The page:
Vince Leo at QWipster’s Movie Reviews writes, “28 Days Later leaves many questions unanswered, many ideas unexplained, and doesn’t really hold up to scientific scrutiny. It requires a good deal of suspension of disbelief and a willingness to give the creators the benefit of the doubt. It is recommended for fans of post-apocalyptic science fiction, zombie flicks, and those who have been disillusioned with the paltry amounts of intelligent horror films to come out in recent years. Yes, it’s complete nonsense, but completely riveting at the same time.”

© Joe Valdez

Tags: Beasts and monsters · Dreams and visions · End of the world · Military

4 responses so far ↓

  • 1 Mrs. Thuro's Mom // Aug 31, 2008 at 10:07 pm

    “Requires a good deal of suspension of disbelief”. That’s putting it mildly! This is one of my daughter’s favorite films, but I was just….bored. I liked some of the characters, but I thought the movie just didn’t work on so many levels. How could so much have gone wrong, but everything looks empty….but so clean? This was definitely not my cup of tea. Oh, wait, I don’t drink tea!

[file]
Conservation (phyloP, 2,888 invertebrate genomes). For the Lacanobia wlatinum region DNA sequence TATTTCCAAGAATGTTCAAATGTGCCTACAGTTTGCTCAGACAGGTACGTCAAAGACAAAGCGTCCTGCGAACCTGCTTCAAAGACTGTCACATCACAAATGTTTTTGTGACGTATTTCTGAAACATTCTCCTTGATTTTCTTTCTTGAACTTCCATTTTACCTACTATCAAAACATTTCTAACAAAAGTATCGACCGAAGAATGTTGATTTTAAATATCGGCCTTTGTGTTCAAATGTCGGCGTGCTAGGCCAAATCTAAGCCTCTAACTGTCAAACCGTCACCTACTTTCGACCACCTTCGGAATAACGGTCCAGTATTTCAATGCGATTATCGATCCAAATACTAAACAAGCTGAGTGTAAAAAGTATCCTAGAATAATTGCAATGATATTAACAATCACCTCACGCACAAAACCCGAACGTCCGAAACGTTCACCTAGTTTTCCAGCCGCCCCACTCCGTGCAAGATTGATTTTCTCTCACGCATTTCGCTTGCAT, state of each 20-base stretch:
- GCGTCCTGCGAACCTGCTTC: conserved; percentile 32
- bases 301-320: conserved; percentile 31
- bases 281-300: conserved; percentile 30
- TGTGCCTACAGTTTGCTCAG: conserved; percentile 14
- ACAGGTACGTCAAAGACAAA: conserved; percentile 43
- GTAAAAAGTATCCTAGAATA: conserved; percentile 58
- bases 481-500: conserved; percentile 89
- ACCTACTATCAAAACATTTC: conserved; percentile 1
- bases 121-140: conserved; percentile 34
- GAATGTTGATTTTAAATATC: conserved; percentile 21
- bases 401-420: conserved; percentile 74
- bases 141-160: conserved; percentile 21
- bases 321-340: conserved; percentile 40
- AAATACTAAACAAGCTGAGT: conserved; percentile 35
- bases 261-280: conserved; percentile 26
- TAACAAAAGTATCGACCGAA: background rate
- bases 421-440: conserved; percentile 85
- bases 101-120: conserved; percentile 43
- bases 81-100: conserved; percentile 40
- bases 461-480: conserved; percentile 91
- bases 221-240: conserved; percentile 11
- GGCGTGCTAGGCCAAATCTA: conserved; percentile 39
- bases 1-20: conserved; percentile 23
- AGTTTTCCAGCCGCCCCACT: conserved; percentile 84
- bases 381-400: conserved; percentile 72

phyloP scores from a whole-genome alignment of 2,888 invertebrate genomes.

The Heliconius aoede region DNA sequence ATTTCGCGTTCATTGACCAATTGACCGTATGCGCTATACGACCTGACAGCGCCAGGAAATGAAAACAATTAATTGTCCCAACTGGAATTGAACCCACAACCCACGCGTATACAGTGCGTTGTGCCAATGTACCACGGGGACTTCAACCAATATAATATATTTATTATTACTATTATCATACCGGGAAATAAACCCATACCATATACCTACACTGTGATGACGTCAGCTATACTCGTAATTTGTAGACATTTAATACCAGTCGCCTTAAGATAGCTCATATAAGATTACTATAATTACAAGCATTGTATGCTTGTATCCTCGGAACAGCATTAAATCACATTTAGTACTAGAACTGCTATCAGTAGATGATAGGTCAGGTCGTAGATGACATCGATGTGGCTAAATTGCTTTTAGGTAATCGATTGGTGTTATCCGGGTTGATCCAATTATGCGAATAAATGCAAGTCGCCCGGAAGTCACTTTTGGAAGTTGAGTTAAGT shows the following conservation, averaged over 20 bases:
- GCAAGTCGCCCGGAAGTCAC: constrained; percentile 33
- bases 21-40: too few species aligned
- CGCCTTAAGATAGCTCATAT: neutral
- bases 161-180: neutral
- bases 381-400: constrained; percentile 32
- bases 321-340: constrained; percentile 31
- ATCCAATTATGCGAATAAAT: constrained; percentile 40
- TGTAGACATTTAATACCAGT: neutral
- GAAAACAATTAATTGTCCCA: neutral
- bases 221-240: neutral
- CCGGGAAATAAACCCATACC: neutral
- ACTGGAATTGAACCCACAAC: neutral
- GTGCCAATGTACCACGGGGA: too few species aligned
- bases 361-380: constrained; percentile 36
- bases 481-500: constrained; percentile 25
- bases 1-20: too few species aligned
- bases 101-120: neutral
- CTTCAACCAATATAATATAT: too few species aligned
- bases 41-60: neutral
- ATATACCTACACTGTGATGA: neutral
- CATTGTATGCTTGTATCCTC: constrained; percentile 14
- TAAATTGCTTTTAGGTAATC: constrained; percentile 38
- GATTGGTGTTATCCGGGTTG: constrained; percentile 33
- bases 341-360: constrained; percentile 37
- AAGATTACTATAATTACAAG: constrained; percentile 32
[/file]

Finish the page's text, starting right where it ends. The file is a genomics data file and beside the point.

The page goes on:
• 2 Joe Valdez // Sep 1, 2008 at 12:52 pm

    Mrs. Thuro’s Mom: I think your comments could apply to the sequel 28 Weeks Later, but I was not taken out of the story by suspension of disbelief. I believed plants had taken over the world in Day of the Triffids and accepted the reality presented here. As for tea, how you could live in the South and not drink it is beyond me! However, as always, I appreciate your comments here.

  • 3 AR // Sep 18, 2008 at 11:44 am

    I loved it, still need to see the sequel. For me, it really only tripped up during the last quarter or so of the film with the military film. I just didn’t care for the direction the story took.
    Otherwise, yup, I totally agree.

  • 4 Mark // Nov 6, 2008 at 4:55 pm

    One of my favoutite films ever. But considering that there has been a national disaster you’d think London would be littered with crashed cars and bodies but for some reason its totaly empty. And why, at the start when Jim is wandering around London is there a Mercedies parked in the middle of a junction with its doors locked, surley if the situation was so bad the driver would not have had the time to bother locking his doors ? But aside from some minor things i’d give it a 8/10